US Senator Booker sees delicate path for police reform

Graham Slattery

WASHINGTON (Reuters) – Democratic Senator Cory Booker said on Sunday he thinks the police reform bill could pass the current Congress, though he acknowledged it would be an uphill battle given disinterest in the Republican-led House of Representatives.

“I’m getting sober thinking that we can make a big comprehensive bill. But can we do something? I believe we can,” Booker said on NBC’s Meet the Press.

“Now I’m putting all my effort into it,” he added.

Booker presided over the last major congressional talks on police reform that took place in 2021 after a white Minneapolis police officer was found guilty of killing black George Floyd in an incident that sparked mass protests.

This law would make it easier for the Department of Justice to file charges related to police misconduct and would allocate more funds for police training, among other measures.

Those talks collapsed later that year as Republicans resisted changes to qualified immunity, a U.S. legal doctrine that makes it extremely difficult to bring civil cases against police.

Booker said in an interview Sunday that he met with Republican Senator Lindsey Graham about qualified immunity, which he sees as a positive step. Graham stated that while he believes that qualified immunity should protect individual officers, police departments should not receive such protection.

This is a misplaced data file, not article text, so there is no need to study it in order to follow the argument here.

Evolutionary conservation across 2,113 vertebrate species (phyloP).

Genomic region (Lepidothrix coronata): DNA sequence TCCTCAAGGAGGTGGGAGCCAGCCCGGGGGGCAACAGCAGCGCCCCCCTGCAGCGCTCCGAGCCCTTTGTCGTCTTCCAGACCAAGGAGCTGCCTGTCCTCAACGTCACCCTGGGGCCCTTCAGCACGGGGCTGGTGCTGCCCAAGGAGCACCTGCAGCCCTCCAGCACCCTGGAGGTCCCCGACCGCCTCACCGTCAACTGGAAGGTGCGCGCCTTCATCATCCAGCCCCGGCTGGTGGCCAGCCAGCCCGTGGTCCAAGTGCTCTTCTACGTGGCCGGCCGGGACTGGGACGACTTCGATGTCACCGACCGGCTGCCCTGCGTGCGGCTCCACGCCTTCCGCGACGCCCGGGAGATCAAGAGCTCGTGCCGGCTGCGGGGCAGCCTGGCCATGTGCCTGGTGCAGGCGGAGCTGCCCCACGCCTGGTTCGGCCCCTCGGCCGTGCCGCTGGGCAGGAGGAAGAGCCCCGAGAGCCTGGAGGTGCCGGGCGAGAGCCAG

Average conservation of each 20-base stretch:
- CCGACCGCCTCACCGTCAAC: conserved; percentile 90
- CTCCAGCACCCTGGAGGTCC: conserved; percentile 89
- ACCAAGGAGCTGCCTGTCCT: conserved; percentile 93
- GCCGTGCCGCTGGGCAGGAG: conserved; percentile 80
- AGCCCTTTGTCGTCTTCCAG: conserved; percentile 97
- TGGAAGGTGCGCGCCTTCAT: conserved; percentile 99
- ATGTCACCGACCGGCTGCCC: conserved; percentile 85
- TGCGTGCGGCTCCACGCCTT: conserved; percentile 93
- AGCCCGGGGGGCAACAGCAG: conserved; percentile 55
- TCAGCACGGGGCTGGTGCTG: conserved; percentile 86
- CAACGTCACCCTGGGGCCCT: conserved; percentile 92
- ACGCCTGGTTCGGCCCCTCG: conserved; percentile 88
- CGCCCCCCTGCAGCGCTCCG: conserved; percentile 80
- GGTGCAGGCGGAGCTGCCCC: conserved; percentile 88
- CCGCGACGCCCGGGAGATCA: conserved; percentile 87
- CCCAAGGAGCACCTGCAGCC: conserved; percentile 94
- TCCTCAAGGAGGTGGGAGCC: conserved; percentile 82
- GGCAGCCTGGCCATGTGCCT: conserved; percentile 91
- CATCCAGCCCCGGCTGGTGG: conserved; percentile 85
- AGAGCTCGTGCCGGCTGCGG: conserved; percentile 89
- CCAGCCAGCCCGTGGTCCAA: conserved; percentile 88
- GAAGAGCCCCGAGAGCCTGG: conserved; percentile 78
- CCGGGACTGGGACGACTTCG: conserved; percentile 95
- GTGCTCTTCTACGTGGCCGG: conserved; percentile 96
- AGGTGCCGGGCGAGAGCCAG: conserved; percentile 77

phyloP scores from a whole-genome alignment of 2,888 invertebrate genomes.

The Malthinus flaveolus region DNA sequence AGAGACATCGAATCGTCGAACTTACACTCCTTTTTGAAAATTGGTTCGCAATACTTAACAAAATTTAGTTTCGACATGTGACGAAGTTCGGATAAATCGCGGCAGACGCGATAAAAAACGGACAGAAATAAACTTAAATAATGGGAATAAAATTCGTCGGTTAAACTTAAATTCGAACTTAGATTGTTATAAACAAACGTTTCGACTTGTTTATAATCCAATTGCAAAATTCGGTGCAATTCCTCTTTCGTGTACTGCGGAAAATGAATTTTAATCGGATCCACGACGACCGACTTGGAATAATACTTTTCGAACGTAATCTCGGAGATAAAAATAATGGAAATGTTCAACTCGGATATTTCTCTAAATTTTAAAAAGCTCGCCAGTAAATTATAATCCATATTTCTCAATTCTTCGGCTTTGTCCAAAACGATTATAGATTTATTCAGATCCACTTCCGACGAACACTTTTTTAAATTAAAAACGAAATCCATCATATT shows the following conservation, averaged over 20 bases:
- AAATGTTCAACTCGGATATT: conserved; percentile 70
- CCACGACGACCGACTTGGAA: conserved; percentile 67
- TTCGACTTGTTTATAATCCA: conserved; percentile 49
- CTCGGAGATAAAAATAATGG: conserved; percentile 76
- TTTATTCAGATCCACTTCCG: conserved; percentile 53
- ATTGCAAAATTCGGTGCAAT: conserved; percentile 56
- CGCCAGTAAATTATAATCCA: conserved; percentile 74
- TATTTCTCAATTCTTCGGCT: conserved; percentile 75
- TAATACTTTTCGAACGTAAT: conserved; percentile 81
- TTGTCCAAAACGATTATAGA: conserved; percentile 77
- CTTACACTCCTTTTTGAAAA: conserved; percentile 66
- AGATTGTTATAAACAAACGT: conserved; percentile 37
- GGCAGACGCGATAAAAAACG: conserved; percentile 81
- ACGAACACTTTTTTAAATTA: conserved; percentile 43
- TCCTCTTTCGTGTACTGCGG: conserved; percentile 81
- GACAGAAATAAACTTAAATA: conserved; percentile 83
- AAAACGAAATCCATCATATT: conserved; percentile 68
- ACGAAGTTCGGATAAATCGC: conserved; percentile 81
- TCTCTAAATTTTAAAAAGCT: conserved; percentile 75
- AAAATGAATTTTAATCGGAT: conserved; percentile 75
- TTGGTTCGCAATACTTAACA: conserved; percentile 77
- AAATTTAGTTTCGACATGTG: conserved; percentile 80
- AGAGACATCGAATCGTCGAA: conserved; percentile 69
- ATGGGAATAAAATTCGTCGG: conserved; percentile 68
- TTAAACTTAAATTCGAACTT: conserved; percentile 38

Talk of police reform in the United States intensified following the murder of Tyr Nichols by Memphis police officers in January.

However, Booker noted that any bill that passes through the Democratic-controlled Senate must still pass through the Republican-controlled House of Representatives.

“I met with Lindsey Graham last week. So when you hear encouraging words from people like him, it gives me a feeling that we could do something in the Senate,” Booker said.

“But remember that passing a bill in the Senate – as we found out in immigration reform about 10 years ago – does not mean it will pass in the House of Representatives,” he said.

Many Republicans have expressed skepticism that a significant police reform package could be passed in this Congress, given its divided composition and the likely lack of interest in the issue among Republican leaders in the House of Representatives.

(Reporting by Graham Slattery; editing by Mark Porter)

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